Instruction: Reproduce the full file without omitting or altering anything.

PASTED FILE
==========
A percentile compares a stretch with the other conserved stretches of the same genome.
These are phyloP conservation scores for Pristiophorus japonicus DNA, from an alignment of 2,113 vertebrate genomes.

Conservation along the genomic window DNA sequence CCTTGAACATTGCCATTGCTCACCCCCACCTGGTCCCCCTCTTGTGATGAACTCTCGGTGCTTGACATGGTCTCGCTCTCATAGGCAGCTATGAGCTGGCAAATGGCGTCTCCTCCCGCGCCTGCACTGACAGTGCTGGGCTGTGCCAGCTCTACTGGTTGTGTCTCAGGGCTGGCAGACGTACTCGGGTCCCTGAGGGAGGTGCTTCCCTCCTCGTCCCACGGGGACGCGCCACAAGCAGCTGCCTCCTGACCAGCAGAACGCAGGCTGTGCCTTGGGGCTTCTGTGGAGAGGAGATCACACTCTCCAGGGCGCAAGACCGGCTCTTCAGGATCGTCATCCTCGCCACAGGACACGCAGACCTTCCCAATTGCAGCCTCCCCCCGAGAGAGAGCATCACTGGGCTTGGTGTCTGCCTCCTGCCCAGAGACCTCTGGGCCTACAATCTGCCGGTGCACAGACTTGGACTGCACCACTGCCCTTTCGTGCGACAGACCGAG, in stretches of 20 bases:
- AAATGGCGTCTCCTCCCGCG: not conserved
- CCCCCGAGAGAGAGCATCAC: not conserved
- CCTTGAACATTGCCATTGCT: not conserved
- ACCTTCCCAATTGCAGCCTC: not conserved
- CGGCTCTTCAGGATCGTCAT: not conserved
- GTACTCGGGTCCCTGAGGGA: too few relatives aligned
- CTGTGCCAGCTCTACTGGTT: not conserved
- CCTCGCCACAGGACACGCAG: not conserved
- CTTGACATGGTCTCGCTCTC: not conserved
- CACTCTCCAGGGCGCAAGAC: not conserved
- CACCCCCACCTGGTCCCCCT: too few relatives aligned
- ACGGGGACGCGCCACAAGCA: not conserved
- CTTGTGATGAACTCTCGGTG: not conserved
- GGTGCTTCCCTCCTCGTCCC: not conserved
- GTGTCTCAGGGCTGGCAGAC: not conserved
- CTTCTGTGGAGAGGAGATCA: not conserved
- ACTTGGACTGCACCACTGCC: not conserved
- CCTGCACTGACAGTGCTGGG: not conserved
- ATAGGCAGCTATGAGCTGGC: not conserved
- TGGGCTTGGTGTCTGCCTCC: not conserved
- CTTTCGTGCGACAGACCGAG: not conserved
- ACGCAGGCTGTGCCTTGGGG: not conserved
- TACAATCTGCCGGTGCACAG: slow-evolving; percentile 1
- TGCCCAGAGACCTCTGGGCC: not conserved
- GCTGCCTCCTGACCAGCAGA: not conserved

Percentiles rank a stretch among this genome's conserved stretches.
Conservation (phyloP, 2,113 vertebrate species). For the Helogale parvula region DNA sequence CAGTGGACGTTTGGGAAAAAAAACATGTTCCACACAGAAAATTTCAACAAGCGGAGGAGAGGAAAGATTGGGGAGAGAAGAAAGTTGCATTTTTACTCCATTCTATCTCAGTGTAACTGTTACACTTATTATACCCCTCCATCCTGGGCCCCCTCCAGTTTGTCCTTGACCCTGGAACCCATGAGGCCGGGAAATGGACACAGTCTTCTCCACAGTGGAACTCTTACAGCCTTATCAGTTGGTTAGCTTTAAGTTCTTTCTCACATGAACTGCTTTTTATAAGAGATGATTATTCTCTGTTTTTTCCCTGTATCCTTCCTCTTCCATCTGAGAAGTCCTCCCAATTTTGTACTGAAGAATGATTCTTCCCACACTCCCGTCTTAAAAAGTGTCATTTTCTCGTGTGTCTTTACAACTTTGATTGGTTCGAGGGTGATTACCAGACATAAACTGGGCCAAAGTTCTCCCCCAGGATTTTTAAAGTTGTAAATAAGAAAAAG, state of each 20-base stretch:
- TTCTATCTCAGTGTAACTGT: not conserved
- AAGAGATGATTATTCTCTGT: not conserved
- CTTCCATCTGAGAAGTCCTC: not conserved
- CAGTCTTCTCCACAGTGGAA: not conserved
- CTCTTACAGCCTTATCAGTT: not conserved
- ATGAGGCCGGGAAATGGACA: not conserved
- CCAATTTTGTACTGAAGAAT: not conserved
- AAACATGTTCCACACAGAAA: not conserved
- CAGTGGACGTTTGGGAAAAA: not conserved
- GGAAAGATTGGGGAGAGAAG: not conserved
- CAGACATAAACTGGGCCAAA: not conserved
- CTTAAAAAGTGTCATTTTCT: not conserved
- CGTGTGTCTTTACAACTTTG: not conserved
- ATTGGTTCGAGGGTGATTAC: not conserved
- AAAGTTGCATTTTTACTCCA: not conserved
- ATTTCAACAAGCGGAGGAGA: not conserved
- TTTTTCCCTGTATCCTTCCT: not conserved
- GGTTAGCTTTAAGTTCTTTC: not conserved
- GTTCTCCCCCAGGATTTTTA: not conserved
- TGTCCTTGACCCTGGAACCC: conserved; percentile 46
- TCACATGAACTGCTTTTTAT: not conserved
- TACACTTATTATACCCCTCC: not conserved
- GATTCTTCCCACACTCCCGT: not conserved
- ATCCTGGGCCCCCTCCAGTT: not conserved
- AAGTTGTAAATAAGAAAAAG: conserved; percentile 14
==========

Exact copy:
A percentile compares a stretch with the other conserved stretches of the same genome.
These are phyloP conservation scores for Pristiophorus japonicus DNA, from an alignment of 2,113 vertebrate genomes.

Conservation along the genomic window DNA sequence CCTTGAACATTGCCATTGCTCACCCCCACCTGGTCCCCCTCTTGTGATGAACTCTCGGTGCTTGACATGGTCTCGCTCTCATAGGCAGCTATGAGCTGGCAAATGGCGTCTCCTCCCGCGCCTGCACTGACAGTGCTGGGCTGTGCCAGCTCTACTGGTTGTGTCTCAGGGCTGGCAGACGTACTCGGGTCCCTGAGGGAGGTGCTTCCCTCCTCGTCCCACGGGGACGCGCCACAAGCAGCTGCCTCCTGACCAGCAGAACGCAGGCTGTGCCTTGGGGCTTCTGTGGAGAGGAGATCACACTCTCCAGGGCGCAAGACCGGCTCTTCAGGATCGTCATCCTCGCCACAGGACACGCAGACCTTCCCAATTGCAGCCTCCCCCCGAGAGAGAGCATCACTGGGCTTGGTGTCTGCCTCCTGCCCAGAGACCTCTGGGCCTACAATCTGCCGGTGCACAGACTTGGACTGCACCACTGCCCTTTCGTGCGACAGACCGAG, in stretches of 20 bases:
- AAATGGCGTCTCCTCCCGCG: not conserved
- CCCCCGAGAGAGAGCATCAC: not conserved
- CCTTGAACATTGCCATTGCT: not conserved
- ACCTTCCCAATTGCAGCCTC: not conserved
- CGGCTCTTCAGGATCGTCAT: not conserved
- GTACTCGGGTCCCTGAGGGA: too few relatives aligned
- CTGTGCCAGCTCTACTGGTT: not conserved
- CCTCGCCACAGGACACGCAG: not conserved
- CTTGACATGGTCTCGCTCTC: not conserved
- CACTCTCCAGGGCGCAAGAC: not conserved
- CACCCCCACCTGGTCCCCCT: too few relatives aligned
- ACGGGGACGCGCCACAAGCA: not conserved
- CTTGTGATGAACTCTCGGTG: not conserved
- GGTGCTTCCCTCCTCGTCCC: not conserved
- GTGTCTCAGGGCTGGCAGAC: not conserved
- CTTCTGTGGAGAGGAGATCA: not conserved
- ACTTGGACTGCACCACTGCC: not conserved
- CCTGCACTGACAGTGCTGGG: not conserved
- ATAGGCAGCTATGAGCTGGC: not conserved
- TGGGCTTGGTGTCTGCCTCC: not conserved
- CTTTCGTGCGACAGACCGAG: not conserved
- ACGCAGGCTGTGCCTTGGGG: not conserved
- TACAATCTGCCGGTGCACAG: slow-evolving; percentile 1
- TGCCCAGAGACCTCTGGGCC: not conserved
- GCTGCCTCCTGACCAGCAGA: not conserved

Percentiles rank a stretch among this genome's conserved stretches.
Conservation (phyloP, 2,113 vertebrate species). For the Helogale parvula region DNA sequence CAGTGGACGTTTGGGAAAAAAAACATGTTCCACACAGAAAATTTCAACAAGCGGAGGAGAGGAAAGATTGGGGAGAGAAGAAAGTTGCATTTTTACTCCATTCTATCTCAGTGTAACTGTTACACTTATTATACCCCTCCATCCTGGGCCCCCTCCAGTTTGTCCTTGACCCTGGAACCCATGAGGCCGGGAAATGGACACAGTCTTCTCCACAGTGGAACTCTTACAGCCTTATCAGTTGGTTAGCTTTAAGTTCTTTCTCACATGAACTGCTTTTTATAAGAGATGATTATTCTCTGTTTTTTCCCTGTATCCTTCCTCTTCCATCTGAGAAGTCCTCCCAATTTTGTACTGAAGAATGATTCTTCCCACACTCCCGTCTTAAAAAGTGTCATTTTCTCGTGTGTCTTTACAACTTTGATTGGTTCGAGGGTGATTACCAGACATAAACTGGGCCAAAGTTCTCCCCCAGGATTTTTAAAGTTGTAAATAAGAAAAAG, state of each 20-base stretch:
- TTCTATCTCAGTGTAACTGT: not conserved
- AAGAGATGATTATTCTCTGT: not conserved
- CTTCCATCTGAGAAGTCCTC: not conserved
- CAGTCTTCTCCACAGTGGAA: not conserved
- CTCTTACAGCCTTATCAGTT: not conserved
- ATGAGGCCGGGAAATGGACA: not conserved
- CCAATTTTGTACTGAAGAAT: not conserved
- AAACATGTTCCACACAGAAA: not conserved
- CAGTGGACGTTTGGGAAAAA: not conserved
- GGAAAGATTGGGGAGAGAAG: not conserved
- CAGACATAAACTGGGCCAAA: not conserved
- CTTAAAAAGTGTCATTTTCT: not conserved
- CGTGTGTCTTTACAACTTTG: not conserved
- ATTGGTTCGAGGGTGATTAC: not conserved
- AAAGTTGCATTTTTACTCCA: not conserved
- ATTTCAACAAGCGGAGGAGA: not conserved
- TTTTTCCCTGTATCCTTCCT: not conserved
- GGTTAGCTTTAAGTTCTTTC: not conserved
- GTTCTCCCCCAGGATTTTTA: not conserved
- TGTCCTTGACCCTGGAACCC: conserved; percentile 46
- TCACATGAACTGCTTTTTAT: not conserved
- TACACTTATTATACCCCTCC: not conserved
- GATTCTTCCCACACTCCCGT: not conserved
- ATCCTGGGCCCCCTCCAGTT: not conserved
- AAGTTGTAAATAAGAAAAAG: conserved; percentile 14